Mike Kaplan Out at KROQ; Audacy Executive Made Sweeping Station Changes, But Lost Listeners

Courtesy of Audacy

Mike Kaplan has exited as program director at KROQ, the station he revamped after joining in 2020 — to disastrous results. The senior VP of programming at Audacy (formerly Entercom) and brand manager for New York alternative outlet WNYL joined the company after its 2017 acquisition and subsequent revamp of the former CBS Radio chain. He later added KROQ stripes, but has stepped down from his role overseeing the Los Angeles rock station.

Says a rep for Audacy: “Mike Kaplan has decided to step down as KROQ Brand Manager. Mike has come to the conclusion, personally and professionally, that this is best for him. He also believes KROQ deserves a Brand Manager solely dedicated to the brand and one that lives in Los Angeles 24/7.  Mike will continue on as Brand Manager at New York’s Alt 92.3 and as Audacy’s Alternative Format VP. Our search for a new VP of Programming for KROQ begins today.”

Indeed, a job posting on Audacy seeking a VP of programming lists “a once in a lifetime opening for a creative genius to lead the World Famous KROQ.” The company is looking for: “a big thinker, highly detail oriented and a dynamic leader” who has “a passion for music, entertainment and culture and is immersed in the latest social media trends and marketing shifts.”

KROQ had weathered major changes under Kaplan, who took over the station after the exit of longtime program director Kevin Weatherly. The beloved Weatherly left in 2020 after 28 years (on the heels of a proposed pay cut) for a position at Spotify. Most notably, Kaplan was at the helm when morning host Kevin Ryder was fired after three decades on the job.

With Kaplan officially assuming brand manager duties for KROQ in Feb. 2020, the executive initially steered the station away from its rock and alternative roots towards more pop-leaning fare, riding the wave of TikTok-launched hits. But as ratings sunk in the wake of Ryder’s exit and the music tweak, KROQ had more recently reverted back to a heavier rock sound, with emphasis on recurrents from core artists like Muse and Foo Fighters.

“Rock music is part of what we do, it’s part of alternative, but it’s not the only part of alternative,” Kaplan told Variety in a May 2020 article titled “It’s the End of the World Famous KROQ as We Know It.” “We’re not just looking to play four white dudes in a band. Our audience is as diverse as ever and our playlist needs to be too. Whether it’s Billie Eilish or Lana Del Rey or rappers making alternative tracks such as 24kGoldn and Dominic Fike, we’re bringing together what millennials and Gen Z fans want. …  We don’t just stand for one thing. It’s a lifestyle and an attitude.”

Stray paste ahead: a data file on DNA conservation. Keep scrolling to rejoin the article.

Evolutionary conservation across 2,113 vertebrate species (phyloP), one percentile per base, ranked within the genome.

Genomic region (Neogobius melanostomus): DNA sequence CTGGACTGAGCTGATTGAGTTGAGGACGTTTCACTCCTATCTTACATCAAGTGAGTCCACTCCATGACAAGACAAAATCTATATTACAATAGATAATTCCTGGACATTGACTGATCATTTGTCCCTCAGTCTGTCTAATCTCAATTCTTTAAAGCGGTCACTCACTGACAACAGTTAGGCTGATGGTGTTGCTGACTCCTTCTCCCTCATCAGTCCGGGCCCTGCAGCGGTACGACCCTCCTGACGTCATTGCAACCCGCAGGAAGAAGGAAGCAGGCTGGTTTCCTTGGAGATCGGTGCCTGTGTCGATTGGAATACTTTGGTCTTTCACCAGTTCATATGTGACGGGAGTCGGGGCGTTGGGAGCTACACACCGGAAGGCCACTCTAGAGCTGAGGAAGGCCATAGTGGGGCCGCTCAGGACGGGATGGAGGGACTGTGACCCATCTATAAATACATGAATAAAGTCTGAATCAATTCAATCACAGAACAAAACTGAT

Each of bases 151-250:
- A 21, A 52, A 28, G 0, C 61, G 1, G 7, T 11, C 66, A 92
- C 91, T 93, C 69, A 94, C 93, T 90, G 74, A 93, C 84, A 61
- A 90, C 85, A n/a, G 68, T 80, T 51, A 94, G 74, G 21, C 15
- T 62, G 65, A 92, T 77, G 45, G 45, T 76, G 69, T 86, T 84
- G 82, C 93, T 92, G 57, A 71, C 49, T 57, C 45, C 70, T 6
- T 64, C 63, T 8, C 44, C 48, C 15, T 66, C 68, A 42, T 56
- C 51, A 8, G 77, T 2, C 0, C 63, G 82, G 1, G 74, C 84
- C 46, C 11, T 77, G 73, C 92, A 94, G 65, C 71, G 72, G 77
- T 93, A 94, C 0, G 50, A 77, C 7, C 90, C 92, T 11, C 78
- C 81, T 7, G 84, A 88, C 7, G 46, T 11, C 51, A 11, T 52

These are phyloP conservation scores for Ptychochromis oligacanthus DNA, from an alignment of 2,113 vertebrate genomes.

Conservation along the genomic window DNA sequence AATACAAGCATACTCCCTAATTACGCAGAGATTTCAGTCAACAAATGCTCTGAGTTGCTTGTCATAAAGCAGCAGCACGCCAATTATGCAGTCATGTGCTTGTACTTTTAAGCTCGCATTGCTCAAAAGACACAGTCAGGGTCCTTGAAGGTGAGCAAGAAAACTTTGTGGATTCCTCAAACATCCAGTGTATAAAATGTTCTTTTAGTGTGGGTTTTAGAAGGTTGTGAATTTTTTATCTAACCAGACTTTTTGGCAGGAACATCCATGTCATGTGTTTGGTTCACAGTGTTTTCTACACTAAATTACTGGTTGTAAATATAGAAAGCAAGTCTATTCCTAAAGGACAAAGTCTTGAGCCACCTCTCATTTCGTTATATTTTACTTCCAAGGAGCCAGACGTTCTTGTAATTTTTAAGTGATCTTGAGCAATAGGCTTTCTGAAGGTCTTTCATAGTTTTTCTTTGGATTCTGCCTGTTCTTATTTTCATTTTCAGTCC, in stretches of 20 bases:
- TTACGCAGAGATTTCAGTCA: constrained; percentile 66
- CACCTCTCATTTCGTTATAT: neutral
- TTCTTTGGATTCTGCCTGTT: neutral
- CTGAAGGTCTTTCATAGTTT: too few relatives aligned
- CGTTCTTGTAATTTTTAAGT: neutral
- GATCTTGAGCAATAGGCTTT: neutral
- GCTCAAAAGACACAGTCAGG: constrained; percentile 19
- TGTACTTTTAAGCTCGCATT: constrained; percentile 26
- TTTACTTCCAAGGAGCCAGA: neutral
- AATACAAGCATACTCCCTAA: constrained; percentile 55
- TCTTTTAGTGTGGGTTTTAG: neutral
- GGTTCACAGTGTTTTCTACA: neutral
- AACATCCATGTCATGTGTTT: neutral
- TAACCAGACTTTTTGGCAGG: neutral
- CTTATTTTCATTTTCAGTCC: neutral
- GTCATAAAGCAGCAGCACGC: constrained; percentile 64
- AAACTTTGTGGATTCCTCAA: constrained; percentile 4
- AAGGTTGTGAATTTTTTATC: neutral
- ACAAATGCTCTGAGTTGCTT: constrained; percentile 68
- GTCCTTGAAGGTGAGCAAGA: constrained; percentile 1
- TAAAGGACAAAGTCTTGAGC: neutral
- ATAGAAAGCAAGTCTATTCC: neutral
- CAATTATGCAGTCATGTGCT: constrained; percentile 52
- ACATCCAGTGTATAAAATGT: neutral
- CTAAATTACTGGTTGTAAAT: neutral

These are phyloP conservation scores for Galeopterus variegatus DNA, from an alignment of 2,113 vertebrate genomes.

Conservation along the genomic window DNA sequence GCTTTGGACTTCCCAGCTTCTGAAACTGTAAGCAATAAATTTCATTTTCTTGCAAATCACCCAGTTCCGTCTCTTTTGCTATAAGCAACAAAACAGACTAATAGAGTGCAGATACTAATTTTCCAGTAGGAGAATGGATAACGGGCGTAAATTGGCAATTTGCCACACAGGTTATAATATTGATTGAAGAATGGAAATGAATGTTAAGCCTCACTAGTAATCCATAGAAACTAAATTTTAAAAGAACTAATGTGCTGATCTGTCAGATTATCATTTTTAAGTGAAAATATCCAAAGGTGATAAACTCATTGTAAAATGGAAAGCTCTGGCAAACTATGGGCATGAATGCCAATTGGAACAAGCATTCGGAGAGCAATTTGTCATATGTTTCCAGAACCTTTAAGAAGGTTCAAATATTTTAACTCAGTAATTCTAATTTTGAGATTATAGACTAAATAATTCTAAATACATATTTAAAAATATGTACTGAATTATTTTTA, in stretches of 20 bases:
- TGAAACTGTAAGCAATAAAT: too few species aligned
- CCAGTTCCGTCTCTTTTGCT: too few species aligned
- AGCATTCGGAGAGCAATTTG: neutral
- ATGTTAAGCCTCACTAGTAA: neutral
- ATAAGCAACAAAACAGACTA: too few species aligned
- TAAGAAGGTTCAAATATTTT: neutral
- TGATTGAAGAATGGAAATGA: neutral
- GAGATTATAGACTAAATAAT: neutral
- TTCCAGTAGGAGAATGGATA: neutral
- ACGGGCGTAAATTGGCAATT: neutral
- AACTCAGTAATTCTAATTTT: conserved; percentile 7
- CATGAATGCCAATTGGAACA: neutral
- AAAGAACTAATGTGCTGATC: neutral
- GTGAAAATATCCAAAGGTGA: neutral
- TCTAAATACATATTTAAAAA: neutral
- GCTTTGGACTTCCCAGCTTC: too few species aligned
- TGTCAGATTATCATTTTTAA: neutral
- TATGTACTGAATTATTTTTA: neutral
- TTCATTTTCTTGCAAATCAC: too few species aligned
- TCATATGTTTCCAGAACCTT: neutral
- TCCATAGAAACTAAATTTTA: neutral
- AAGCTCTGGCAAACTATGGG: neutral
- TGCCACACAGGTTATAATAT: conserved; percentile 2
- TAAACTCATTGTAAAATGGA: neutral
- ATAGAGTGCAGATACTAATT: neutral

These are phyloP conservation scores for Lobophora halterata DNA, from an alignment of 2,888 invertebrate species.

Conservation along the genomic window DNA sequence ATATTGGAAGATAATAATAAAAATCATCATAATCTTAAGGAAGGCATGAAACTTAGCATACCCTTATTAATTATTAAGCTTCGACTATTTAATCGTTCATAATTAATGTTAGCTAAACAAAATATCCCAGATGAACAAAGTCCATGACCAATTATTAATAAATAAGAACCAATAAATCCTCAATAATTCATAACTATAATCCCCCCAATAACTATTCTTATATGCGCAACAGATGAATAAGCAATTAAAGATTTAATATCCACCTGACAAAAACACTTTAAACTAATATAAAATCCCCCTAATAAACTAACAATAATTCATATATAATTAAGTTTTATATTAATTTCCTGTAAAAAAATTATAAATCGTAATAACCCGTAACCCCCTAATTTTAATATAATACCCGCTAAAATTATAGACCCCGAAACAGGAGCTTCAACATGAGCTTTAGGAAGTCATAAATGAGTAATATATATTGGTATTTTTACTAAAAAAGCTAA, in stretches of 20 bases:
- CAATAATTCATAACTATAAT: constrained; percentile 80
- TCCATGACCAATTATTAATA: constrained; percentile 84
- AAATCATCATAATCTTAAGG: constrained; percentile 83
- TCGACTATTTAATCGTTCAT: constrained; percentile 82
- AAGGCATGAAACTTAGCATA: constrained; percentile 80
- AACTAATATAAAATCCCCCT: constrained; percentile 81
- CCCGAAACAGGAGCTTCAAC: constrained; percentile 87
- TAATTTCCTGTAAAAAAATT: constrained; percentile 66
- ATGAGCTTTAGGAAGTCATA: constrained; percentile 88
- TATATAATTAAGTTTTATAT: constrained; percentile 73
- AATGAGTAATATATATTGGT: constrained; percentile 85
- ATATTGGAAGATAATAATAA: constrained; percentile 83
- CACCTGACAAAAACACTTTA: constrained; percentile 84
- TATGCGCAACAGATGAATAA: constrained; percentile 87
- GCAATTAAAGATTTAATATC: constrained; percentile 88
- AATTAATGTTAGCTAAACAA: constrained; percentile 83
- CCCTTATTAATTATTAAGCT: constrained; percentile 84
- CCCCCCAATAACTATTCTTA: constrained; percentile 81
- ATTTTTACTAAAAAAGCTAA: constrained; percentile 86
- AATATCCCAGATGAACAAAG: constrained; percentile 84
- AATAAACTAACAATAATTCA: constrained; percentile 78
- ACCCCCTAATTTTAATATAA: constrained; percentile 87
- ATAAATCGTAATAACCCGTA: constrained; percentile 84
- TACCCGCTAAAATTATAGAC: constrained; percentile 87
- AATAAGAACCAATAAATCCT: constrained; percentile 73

But in targeting a younger audience, which doesn’t traditionally listen to the radio in great numbers, the station lost a significant portion of its core audience. The most recent ratings report shows KROQ’s Jan. 2022 cume was down 19% from six months earlier. Among Los Angeles radio frequencies, KROQ is behind competitor KYSR-FM (“Alt 98.7”), an iHeartRadio station, though the latter is also grappling with listenership declines.

KROQ’s morning woes didn’t help; after letting go of “Kevin in the Morning with Allie & Jensen” — a reworking of the popular, three-decade “Kevin & Bean Show” (with Allie Mac Kay and Jensen Karp filling the void after Gene “Bean” Baxter’s exit), Kaplan moved its afternoon show, featuring Kevin Klein and Ted Stryker, to mornings. But Stryker later left and moved to Alt 98.7, as announced last month.

On New York’s Alt 92.3, the east coast version of KROQ (which Kaplan also programmed), he took some heat recently related to that station’s morning show, helmed by hosts Cane and Corey. The two and their producer were fired from the station for a series of work violations, including a vaccination requirement, and went on a tear about “Mike the Show Killer” — as Kaplan has been dubbed — on a podcast taped immediately after.

KROQ has been a SoCal mainstay since the early 1980s, when it championed left of center artists and made a name for itself as a true — and cool — alternative to mainstream pop via its “Roq of the 80s” format. In the 1990s came the peak of the alternative music format thanks to the success of bands like Nirvana and Smashing Pumpkins. KROQ became one of the nation’s top-billing stations (as high as $68 million in 2005), a model for alternative radio across the country. By the 2000s, KROQ had climbed to the pinnacle of L.A.’s radio ratings, and as recently as 2014, “Kevin & Bean” was still the No. 1 morning show in Los Angeles.